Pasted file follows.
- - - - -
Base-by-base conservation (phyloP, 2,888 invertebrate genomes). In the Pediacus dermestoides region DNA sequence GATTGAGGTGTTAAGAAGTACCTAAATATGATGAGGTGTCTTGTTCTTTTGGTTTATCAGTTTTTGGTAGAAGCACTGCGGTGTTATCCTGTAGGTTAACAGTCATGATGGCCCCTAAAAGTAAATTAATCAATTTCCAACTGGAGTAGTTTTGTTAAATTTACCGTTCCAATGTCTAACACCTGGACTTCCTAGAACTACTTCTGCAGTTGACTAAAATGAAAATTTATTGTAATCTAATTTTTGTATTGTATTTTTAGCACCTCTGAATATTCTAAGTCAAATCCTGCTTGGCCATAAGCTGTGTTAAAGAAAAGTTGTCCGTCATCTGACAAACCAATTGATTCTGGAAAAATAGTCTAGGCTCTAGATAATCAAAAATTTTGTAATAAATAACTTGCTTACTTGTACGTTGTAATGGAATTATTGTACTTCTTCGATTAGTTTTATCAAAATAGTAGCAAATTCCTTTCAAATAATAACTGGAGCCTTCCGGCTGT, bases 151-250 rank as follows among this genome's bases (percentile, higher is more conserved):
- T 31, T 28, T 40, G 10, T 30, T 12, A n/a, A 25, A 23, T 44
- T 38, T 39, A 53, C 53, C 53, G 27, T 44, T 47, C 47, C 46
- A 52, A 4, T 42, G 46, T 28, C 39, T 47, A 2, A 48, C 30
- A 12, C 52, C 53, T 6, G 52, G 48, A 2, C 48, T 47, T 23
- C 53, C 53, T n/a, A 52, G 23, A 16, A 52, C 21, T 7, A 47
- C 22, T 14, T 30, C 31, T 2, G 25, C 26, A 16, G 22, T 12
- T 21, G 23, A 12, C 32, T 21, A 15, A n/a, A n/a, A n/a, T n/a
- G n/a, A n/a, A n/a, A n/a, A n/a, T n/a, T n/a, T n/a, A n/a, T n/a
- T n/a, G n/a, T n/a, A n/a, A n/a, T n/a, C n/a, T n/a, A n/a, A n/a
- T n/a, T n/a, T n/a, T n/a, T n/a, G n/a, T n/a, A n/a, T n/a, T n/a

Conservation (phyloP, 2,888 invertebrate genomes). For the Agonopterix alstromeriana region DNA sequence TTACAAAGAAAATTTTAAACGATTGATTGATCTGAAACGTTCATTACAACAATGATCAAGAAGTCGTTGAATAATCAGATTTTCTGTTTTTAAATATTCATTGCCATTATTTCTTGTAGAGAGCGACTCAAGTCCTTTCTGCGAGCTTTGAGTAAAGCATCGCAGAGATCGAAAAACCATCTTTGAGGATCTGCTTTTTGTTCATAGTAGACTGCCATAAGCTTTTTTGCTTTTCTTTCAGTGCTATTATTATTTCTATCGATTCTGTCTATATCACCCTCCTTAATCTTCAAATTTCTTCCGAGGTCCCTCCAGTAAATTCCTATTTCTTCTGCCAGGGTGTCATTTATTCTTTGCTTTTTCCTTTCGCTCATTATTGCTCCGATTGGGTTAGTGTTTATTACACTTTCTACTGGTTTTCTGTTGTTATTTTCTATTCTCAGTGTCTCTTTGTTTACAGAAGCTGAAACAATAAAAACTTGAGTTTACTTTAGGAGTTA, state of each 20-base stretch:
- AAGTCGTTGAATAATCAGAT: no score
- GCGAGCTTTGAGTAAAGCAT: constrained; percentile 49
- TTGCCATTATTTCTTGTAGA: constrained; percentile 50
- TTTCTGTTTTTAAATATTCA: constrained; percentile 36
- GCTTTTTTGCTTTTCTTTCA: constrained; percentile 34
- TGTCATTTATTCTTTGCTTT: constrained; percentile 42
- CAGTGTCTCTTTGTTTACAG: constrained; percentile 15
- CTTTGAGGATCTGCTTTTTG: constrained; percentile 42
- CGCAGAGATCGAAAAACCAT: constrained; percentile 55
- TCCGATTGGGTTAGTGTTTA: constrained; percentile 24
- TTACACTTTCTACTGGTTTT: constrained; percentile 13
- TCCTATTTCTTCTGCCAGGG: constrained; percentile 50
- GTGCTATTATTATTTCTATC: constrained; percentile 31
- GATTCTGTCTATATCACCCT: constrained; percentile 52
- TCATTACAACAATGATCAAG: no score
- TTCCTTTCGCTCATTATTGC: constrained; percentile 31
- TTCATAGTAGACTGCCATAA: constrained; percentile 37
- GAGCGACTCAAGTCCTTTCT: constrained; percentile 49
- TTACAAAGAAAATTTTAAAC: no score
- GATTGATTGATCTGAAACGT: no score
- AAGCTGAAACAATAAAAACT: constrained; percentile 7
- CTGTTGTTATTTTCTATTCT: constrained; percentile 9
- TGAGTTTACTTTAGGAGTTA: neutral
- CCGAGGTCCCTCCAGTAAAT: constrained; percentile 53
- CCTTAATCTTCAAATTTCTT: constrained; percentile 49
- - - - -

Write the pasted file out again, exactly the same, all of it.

Base-by-base conservation (phyloP, 2,888 invertebrate genomes). In the Pediacus dermestoides region DNA sequence GATTGAGGTGTTAAGAAGTACCTAAATATGATGAGGTGTCTTGTTCTTTTGGTTTATCAGTTTTTGGTAGAAGCACTGCGGTGTTATCCTGTAGGTTAACAGTCATGATGGCCCCTAAAAGTAAATTAATCAATTTCCAACTGGAGTAGTTTTGTTAAATTTACCGTTCCAATGTCTAACACCTGGACTTCCTAGAACTACTTCTGCAGTTGACTAAAATGAAAATTTATTGTAATCTAATTTTTGTATTGTATTTTTAGCACCTCTGAATATTCTAAGTCAAATCCTGCTTGGCCATAAGCTGTGTTAAAGAAAAGTTGTCCGTCATCTGACAAACCAATTGATTCTGGAAAAATAGTCTAGGCTCTAGATAATCAAAAATTTTGTAATAAATAACTTGCTTACTTGTACGTTGTAATGGAATTATTGTACTTCTTCGATTAGTTTTATCAAAATAGTAGCAAATTCCTTTCAAATAATAACTGGAGCCTTCCGGCTGT, bases 151-250 rank as follows among this genome's bases (percentile, higher is more conserved):
- T 31, T 28, T 40, G 10, T 30, T 12, A n/a, A 25, A 23, T 44
- T 38, T 39, A 53, C 53, C 53, G 27, T 44, T 47, C 47, C 46
- A 52, A 4, T 42, G 46, T 28, C 39, T 47, A 2, A 48, C 30
- A 12, C 52, C 53, T 6, G 52, G 48, A 2, C 48, T 47, T 23
- C 53, C 53, T n/a, A 52, G 23, A 16, A 52, C 21, T 7, A 47
- C 22, T 14, T 30, C 31, T 2, G 25, C 26, A 16, G 22, T 12
- T 21, G 23, A 12, C 32, T 21, A 15, A n/a, A n/a, A n/a, T n/a
- G n/a, A n/a, A n/a, A n/a, A n/a, T n/a, T n/a, T n/a, A n/a, T n/a
- T n/a, G n/a, T n/a, A n/a, A n/a, T n/a, C n/a, T n/a, A n/a, A n/a
- T n/a, T n/a, T n/a, T n/a, T n/a, G n/a, T n/a, A n/a, T n/a, T n/a

Conservation (phyloP, 2,888 invertebrate genomes). For the Agonopterix alstromeriana region DNA sequence TTACAAAGAAAATTTTAAACGATTGATTGATCTGAAACGTTCATTACAACAATGATCAAGAAGTCGTTGAATAATCAGATTTTCTGTTTTTAAATATTCATTGCCATTATTTCTTGTAGAGAGCGACTCAAGTCCTTTCTGCGAGCTTTGAGTAAAGCATCGCAGAGATCGAAAAACCATCTTTGAGGATCTGCTTTTTGTTCATAGTAGACTGCCATAAGCTTTTTTGCTTTTCTTTCAGTGCTATTATTATTTCTATCGATTCTGTCTATATCACCCTCCTTAATCTTCAAATTTCTTCCGAGGTCCCTCCAGTAAATTCCTATTTCTTCTGCCAGGGTGTCATTTATTCTTTGCTTTTTCCTTTCGCTCATTATTGCTCCGATTGGGTTAGTGTTTATTACACTTTCTACTGGTTTTCTGTTGTTATTTTCTATTCTCAGTGTCTCTTTGTTTACAGAAGCTGAAACAATAAAAACTTGAGTTTACTTTAGGAGTTA, state of each 20-base stretch:
- AAGTCGTTGAATAATCAGAT: no score
- GCGAGCTTTGAGTAAAGCAT: constrained; percentile 49
- TTGCCATTATTTCTTGTAGA: constrained; percentile 50
- TTTCTGTTTTTAAATATTCA: constrained; percentile 36
- GCTTTTTTGCTTTTCTTTCA: constrained; percentile 34
- TGTCATTTATTCTTTGCTTT: constrained; percentile 42
- CAGTGTCTCTTTGTTTACAG: constrained; percentile 15
- CTTTGAGGATCTGCTTTTTG: constrained; percentile 42
- CGCAGAGATCGAAAAACCAT: constrained; percentile 55
- TCCGATTGGGTTAGTGTTTA: constrained; percentile 24
- TTACACTTTCTACTGGTTTT: constrained; percentile 13
- TCCTATTTCTTCTGCCAGGG: constrained; percentile 50
- GTGCTATTATTATTTCTATC: constrained; percentile 31
- GATTCTGTCTATATCACCCT: constrained; percentile 52
- TCATTACAACAATGATCAAG: no score
- TTCCTTTCGCTCATTATTGC: constrained; percentile 31
- TTCATAGTAGACTGCCATAA: constrained; percentile 37
- GAGCGACTCAAGTCCTTTCT: constrained; percentile 49
- TTACAAAGAAAATTTTAAAC: no score
- GATTGATTGATCTGAAACGT: no score
- AAGCTGAAACAATAAAAACT: constrained; percentile 7
- CTGTTGTTATTTTCTATTCT: constrained; percentile 9
- TGAGTTTACTTTAGGAGTTA: neutral
- CCGAGGTCCCTCCAGTAAAT: constrained; percentile 53
- CCTTAATCTTCAAATTTCTT: constrained; percentile 49